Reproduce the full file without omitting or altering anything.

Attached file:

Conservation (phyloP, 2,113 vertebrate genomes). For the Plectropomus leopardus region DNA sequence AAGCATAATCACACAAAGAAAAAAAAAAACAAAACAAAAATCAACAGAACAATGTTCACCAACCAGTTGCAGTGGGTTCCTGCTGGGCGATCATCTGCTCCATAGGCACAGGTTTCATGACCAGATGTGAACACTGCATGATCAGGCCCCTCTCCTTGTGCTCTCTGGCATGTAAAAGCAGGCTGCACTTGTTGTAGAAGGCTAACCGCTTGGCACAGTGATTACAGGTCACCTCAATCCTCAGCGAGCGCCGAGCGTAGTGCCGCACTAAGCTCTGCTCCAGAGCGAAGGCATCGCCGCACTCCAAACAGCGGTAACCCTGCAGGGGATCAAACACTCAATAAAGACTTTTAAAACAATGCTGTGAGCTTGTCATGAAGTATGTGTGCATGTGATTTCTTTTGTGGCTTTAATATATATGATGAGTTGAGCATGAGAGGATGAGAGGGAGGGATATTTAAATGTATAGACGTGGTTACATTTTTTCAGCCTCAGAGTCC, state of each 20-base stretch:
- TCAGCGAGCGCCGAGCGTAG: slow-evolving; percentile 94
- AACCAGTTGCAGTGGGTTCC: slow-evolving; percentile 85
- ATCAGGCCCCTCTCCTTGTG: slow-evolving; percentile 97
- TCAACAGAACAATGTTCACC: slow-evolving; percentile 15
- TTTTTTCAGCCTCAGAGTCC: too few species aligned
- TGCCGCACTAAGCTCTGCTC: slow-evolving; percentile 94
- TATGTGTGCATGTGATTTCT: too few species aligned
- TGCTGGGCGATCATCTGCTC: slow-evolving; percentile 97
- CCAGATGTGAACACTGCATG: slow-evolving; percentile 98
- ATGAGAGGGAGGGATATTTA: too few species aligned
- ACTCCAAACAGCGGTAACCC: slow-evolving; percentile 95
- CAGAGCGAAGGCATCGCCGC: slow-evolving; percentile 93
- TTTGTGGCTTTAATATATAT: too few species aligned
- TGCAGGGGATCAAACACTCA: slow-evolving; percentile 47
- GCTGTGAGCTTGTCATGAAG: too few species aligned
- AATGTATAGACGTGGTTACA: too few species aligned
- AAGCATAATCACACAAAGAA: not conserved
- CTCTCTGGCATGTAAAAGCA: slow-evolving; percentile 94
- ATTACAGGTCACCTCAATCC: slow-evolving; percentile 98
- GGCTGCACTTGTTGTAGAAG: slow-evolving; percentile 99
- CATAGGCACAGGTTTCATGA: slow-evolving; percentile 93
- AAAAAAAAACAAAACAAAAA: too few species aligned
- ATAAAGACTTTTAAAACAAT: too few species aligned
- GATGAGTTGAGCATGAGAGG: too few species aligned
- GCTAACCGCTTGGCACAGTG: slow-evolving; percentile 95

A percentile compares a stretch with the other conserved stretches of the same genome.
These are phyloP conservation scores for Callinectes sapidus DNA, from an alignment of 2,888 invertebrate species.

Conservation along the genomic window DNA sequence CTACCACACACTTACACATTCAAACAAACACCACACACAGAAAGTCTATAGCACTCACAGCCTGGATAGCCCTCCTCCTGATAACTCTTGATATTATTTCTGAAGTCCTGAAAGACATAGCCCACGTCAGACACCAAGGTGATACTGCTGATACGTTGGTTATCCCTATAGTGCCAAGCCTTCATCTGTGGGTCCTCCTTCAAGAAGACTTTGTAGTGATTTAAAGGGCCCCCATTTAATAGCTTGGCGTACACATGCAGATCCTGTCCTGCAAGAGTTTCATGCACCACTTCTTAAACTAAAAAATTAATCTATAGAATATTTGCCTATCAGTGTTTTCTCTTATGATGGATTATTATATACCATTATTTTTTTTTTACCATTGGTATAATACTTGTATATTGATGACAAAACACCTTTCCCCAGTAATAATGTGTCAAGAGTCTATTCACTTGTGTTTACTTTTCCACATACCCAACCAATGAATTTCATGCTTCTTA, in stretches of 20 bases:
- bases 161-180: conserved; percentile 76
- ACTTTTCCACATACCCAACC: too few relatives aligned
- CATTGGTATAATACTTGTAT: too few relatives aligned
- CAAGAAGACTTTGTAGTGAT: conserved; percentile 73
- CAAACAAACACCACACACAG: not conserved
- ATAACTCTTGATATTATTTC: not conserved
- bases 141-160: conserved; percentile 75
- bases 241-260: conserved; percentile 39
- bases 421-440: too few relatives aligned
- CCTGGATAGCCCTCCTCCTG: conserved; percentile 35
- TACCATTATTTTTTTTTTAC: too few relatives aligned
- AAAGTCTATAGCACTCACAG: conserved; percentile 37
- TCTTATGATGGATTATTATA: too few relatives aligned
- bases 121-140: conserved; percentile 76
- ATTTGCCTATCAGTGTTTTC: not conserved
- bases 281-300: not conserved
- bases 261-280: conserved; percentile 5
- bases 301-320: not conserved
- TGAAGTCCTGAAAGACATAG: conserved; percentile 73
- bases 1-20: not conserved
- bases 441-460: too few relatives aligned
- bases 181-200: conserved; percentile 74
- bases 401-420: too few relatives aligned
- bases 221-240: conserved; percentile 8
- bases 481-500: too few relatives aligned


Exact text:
Conservation (phyloP, 2,113 vertebrate genomes). For the Plectropomus leopardus region DNA sequence AAGCATAATCACACAAAGAAAAAAAAAAACAAAACAAAAATCAACAGAACAATGTTCACCAACCAGTTGCAGTGGGTTCCTGCTGGGCGATCATCTGCTCCATAGGCACAGGTTTCATGACCAGATGTGAACACTGCATGATCAGGCCCCTCTCCTTGTGCTCTCTGGCATGTAAAAGCAGGCTGCACTTGTTGTAGAAGGCTAACCGCTTGGCACAGTGATTACAGGTCACCTCAATCCTCAGCGAGCGCCGAGCGTAGTGCCGCACTAAGCTCTGCTCCAGAGCGAAGGCATCGCCGCACTCCAAACAGCGGTAACCCTGCAGGGGATCAAACACTCAATAAAGACTTTTAAAACAATGCTGTGAGCTTGTCATGAAGTATGTGTGCATGTGATTTCTTTTGTGGCTTTAATATATATGATGAGTTGAGCATGAGAGGATGAGAGGGAGGGATATTTAAATGTATAGACGTGGTTACATTTTTTCAGCCTCAGAGTCC, state of each 20-base stretch:
- TCAGCGAGCGCCGAGCGTAG: slow-evolving; percentile 94
- AACCAGTTGCAGTGGGTTCC: slow-evolving; percentile 85
- ATCAGGCCCCTCTCCTTGTG: slow-evolving; percentile 97
- TCAACAGAACAATGTTCACC: slow-evolving; percentile 15
- TTTTTTCAGCCTCAGAGTCC: too few species aligned
- TGCCGCACTAAGCTCTGCTC: slow-evolving; percentile 94
- TATGTGTGCATGTGATTTCT: too few species aligned
- TGCTGGGCGATCATCTGCTC: slow-evolving; percentile 97
- CCAGATGTGAACACTGCATG: slow-evolving; percentile 98
- ATGAGAGGGAGGGATATTTA: too few species aligned
- ACTCCAAACAGCGGTAACCC: slow-evolving; percentile 95
- CAGAGCGAAGGCATCGCCGC: slow-evolving; percentile 93
- TTTGTGGCTTTAATATATAT: too few species aligned
- TGCAGGGGATCAAACACTCA: slow-evolving; percentile 47
- GCTGTGAGCTTGTCATGAAG: too few species aligned
- AATGTATAGACGTGGTTACA: too few species aligned
- AAGCATAATCACACAAAGAA: not conserved
- CTCTCTGGCATGTAAAAGCA: slow-evolving; percentile 94
- ATTACAGGTCACCTCAATCC: slow-evolving; percentile 98
- GGCTGCACTTGTTGTAGAAG: slow-evolving; percentile 99
- CATAGGCACAGGTTTCATGA: slow-evolving; percentile 93
- AAAAAAAAACAAAACAAAAA: too few species aligned
- ATAAAGACTTTTAAAACAAT: too few species aligned
- GATGAGTTGAGCATGAGAGG: too few species aligned
- GCTAACCGCTTGGCACAGTG: slow-evolving; percentile 95

A percentile compares a stretch with the other conserved stretches of the same genome.
These are phyloP conservation scores for Callinectes sapidus DNA, from an alignment of 2,888 invertebrate species.

Conservation along the genomic window DNA sequence CTACCACACACTTACACATTCAAACAAACACCACACACAGAAAGTCTATAGCACTCACAGCCTGGATAGCCCTCCTCCTGATAACTCTTGATATTATTTCTGAAGTCCTGAAAGACATAGCCCACGTCAGACACCAAGGTGATACTGCTGATACGTTGGTTATCCCTATAGTGCCAAGCCTTCATCTGTGGGTCCTCCTTCAAGAAGACTTTGTAGTGATTTAAAGGGCCCCCATTTAATAGCTTGGCGTACACATGCAGATCCTGTCCTGCAAGAGTTTCATGCACCACTTCTTAAACTAAAAAATTAATCTATAGAATATTTGCCTATCAGTGTTTTCTCTTATGATGGATTATTATATACCATTATTTTTTTTTTACCATTGGTATAATACTTGTATATTGATGACAAAACACCTTTCCCCAGTAATAATGTGTCAAGAGTCTATTCACTTGTGTTTACTTTTCCACATACCCAACCAATGAATTTCATGCTTCTTA, in stretches of 20 bases:
- bases 161-180: conserved; percentile 76
- ACTTTTCCACATACCCAACC: too few relatives aligned
- CATTGGTATAATACTTGTAT: too few relatives aligned
- CAAGAAGACTTTGTAGTGAT: conserved; percentile 73
- CAAACAAACACCACACACAG: not conserved
- ATAACTCTTGATATTATTTC: not conserved
- bases 141-160: conserved; percentile 75
- bases 241-260: conserved; percentile 39
- bases 421-440: too few relatives aligned
- CCTGGATAGCCCTCCTCCTG: conserved; percentile 35
- TACCATTATTTTTTTTTTAC: too few relatives aligned
- AAAGTCTATAGCACTCACAG: conserved; percentile 37
- TCTTATGATGGATTATTATA: too few relatives aligned
- bases 121-140: conserved; percentile 76
- ATTTGCCTATCAGTGTTTTC: not conserved
- bases 281-300: not conserved
- bases 261-280: conserved; percentile 5
- bases 301-320: not conserved
- TGAAGTCCTGAAAGACATAG: conserved; percentile 73
- bases 1-20: not conserved
- bases 441-460: too few relatives aligned
- bases 181-200: conserved; percentile 74
- bases 401-420: too few relatives aligned
- bases 221-240: conserved; percentile 8
- bases 481-500: too few relatives aligned